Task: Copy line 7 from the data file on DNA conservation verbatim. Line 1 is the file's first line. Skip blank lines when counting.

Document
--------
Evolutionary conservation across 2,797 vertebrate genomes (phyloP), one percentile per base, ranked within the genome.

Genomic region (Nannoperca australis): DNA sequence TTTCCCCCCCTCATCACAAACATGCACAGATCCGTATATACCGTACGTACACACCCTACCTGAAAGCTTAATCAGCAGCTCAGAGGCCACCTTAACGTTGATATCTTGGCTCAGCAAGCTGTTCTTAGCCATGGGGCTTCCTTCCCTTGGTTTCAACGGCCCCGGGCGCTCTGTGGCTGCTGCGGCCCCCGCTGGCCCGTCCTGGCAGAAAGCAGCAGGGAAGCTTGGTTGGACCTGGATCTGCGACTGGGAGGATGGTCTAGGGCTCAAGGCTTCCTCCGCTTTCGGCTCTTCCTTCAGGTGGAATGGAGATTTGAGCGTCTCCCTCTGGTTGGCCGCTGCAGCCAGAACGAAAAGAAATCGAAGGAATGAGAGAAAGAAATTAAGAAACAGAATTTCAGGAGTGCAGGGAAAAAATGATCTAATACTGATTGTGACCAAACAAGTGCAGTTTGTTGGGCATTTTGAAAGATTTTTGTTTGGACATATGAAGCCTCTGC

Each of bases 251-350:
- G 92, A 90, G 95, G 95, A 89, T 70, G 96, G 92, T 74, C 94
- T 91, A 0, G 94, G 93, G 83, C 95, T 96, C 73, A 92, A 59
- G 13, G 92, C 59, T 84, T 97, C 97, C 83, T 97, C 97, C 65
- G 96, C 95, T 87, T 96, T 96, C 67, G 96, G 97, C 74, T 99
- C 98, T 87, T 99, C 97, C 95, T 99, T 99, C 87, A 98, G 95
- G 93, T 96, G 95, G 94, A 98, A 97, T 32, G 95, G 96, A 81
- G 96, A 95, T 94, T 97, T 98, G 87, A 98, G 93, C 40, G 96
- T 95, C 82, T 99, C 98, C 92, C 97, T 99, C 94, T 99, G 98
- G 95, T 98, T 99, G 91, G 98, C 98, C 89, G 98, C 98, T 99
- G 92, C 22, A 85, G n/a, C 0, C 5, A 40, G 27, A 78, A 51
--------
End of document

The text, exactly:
- G 96, C 95, T 87, T 96, T 96, C 67, G 96, G 97, C 74, T 99